Online Synchronous English Learning from Activity Theory Perspectives
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Chapter 2
Eva Lindgren, Kirk P.H. Sullivan, Mats Deutschmann, Anders Steinvall
In a case study a University class undertook a translation from Swedish to English in a keystroke logging environment and then replayed their... Sample PDF
Supporting Learner Reflection in the Language Translation Class
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Chapter 3
Katsunori Kotani, Takehiko Yoshimi, Takeshi Kutsumi, Ichiko Sata, Hitoshi Isahara
In this chapter, the authors examined reading evaluation methods for foreign language learners based on learners’ reading processes. The goal of... Sample PDF
A Reading Evaluation Method for English as a Foreign Language Learners Based on Reading Performances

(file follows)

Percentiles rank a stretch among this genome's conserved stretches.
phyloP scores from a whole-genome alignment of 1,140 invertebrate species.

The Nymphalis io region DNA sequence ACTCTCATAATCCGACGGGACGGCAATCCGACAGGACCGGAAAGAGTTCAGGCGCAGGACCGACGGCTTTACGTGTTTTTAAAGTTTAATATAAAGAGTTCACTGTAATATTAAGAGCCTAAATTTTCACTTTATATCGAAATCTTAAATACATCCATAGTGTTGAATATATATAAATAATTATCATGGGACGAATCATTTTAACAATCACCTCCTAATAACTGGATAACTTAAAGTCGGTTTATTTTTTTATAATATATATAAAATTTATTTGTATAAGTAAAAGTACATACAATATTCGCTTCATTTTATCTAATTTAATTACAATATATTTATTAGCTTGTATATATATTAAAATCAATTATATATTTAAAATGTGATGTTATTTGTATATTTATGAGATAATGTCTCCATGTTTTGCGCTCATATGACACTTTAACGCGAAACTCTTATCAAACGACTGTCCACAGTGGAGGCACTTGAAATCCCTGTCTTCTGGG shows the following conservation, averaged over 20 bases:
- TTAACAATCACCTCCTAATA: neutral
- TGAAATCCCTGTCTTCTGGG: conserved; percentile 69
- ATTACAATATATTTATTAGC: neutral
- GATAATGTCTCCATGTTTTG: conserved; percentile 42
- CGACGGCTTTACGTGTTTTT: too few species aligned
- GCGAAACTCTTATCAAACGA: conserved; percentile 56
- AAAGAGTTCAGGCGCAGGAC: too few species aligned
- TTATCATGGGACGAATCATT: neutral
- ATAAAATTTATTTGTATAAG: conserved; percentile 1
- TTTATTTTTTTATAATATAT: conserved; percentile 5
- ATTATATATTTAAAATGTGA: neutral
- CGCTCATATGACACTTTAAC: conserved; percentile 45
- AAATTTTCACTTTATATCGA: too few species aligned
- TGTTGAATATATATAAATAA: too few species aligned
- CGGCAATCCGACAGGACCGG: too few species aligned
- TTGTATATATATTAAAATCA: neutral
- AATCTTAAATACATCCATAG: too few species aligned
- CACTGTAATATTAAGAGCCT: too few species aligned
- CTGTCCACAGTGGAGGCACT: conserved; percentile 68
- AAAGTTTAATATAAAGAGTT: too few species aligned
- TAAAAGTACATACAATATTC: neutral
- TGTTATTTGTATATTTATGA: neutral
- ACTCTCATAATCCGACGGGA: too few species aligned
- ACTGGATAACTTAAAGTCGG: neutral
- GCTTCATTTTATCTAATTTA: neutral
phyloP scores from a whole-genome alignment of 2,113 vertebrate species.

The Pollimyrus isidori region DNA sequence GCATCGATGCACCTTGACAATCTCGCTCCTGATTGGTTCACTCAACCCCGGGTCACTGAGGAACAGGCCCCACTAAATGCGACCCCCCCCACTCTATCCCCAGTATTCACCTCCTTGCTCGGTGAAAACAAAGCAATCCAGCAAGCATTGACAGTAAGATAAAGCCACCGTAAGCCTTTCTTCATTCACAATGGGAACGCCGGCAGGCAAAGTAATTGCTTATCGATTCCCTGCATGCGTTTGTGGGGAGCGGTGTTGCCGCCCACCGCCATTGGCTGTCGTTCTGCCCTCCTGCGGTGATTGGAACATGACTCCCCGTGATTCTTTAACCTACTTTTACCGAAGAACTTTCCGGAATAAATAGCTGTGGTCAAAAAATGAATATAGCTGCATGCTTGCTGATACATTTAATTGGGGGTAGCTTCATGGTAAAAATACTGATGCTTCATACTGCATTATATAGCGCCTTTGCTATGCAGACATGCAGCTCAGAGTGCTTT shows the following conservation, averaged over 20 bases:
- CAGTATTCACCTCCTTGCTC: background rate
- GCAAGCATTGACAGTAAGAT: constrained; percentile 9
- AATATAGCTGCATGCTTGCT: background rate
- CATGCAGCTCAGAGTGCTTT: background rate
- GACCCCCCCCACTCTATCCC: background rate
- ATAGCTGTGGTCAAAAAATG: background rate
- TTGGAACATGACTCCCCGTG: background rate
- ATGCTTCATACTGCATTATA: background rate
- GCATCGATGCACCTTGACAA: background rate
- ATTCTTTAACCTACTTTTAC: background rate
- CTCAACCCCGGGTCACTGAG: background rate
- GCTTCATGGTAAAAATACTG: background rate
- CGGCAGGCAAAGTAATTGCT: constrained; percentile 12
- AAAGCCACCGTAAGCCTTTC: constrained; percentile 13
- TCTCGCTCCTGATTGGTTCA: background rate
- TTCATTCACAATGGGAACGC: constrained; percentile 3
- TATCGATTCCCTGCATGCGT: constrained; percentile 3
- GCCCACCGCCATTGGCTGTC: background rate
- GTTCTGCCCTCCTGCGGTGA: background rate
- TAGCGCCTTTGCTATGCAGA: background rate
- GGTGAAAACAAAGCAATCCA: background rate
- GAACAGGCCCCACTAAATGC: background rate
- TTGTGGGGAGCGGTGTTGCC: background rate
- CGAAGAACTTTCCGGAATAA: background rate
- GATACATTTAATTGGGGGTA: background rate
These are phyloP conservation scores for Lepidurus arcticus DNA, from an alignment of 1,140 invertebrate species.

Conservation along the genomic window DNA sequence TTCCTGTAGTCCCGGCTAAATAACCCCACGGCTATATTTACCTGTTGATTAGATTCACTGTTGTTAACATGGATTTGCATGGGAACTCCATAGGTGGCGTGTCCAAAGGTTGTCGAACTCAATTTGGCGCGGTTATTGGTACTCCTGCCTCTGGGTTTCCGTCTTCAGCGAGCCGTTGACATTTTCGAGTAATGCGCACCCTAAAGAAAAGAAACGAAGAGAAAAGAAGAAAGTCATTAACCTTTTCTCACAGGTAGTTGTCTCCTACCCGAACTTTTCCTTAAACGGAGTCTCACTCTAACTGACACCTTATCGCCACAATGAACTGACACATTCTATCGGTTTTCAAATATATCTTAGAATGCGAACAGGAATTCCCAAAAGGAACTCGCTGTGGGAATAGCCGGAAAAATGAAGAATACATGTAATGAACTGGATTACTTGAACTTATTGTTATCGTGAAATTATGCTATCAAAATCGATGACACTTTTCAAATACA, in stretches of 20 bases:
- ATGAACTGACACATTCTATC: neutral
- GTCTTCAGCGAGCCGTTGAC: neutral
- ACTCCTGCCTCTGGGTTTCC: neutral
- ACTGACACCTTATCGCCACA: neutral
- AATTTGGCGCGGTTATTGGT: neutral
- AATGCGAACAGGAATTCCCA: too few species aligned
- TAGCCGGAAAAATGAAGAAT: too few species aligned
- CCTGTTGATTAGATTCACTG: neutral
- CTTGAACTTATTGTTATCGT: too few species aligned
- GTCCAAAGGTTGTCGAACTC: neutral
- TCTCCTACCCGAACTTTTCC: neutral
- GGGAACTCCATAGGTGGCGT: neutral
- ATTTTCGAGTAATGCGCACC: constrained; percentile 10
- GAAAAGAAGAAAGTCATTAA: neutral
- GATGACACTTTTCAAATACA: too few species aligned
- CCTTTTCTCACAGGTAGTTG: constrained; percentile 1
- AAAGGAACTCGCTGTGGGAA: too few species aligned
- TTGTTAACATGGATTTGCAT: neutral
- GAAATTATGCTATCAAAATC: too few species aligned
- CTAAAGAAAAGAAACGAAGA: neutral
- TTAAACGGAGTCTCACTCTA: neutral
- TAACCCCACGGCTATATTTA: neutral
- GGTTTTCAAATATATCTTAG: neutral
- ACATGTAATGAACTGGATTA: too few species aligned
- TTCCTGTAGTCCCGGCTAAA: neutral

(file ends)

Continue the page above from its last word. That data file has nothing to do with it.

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Chapter 4
Robert Ariew, Jeremy Palmer
Enrollments in Arabic language programs are rapidly growing throughout the United States. Until recently, Arabic has received minimal attention in... Sample PDF
Developing Hypertext Reading Materials for the Teaching of Arabic
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Chapter 5
Bolanle A. Olaniran
This chapter explores computer-mediated communication (CMC) and information communication technology (ICT) use in language learning. More... Sample PDF
Culture and Language Learning in Computer-Enhanced or Assisted Language Learning
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Chapter 6
Indi Marie Williams, Heather N. Warren, Bolanle A. Olaniran
Within a globalized society, foreign language acquisition is essential to promote intercultural global communication. For many, the use of... Sample PDF
Achieving Cultural Acquiescence Through Foreign Language E-Learning
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Chapter 7
Eleonora Pantano, Assunta Tavernise
This chapter aims at illustrating how Information and Communication Technologies (ICT) could be used to exploit and disseminate Cultural Heritage... Sample PDF
Learning Cultural Heritage Through Information and Communication Technologies: A Case Study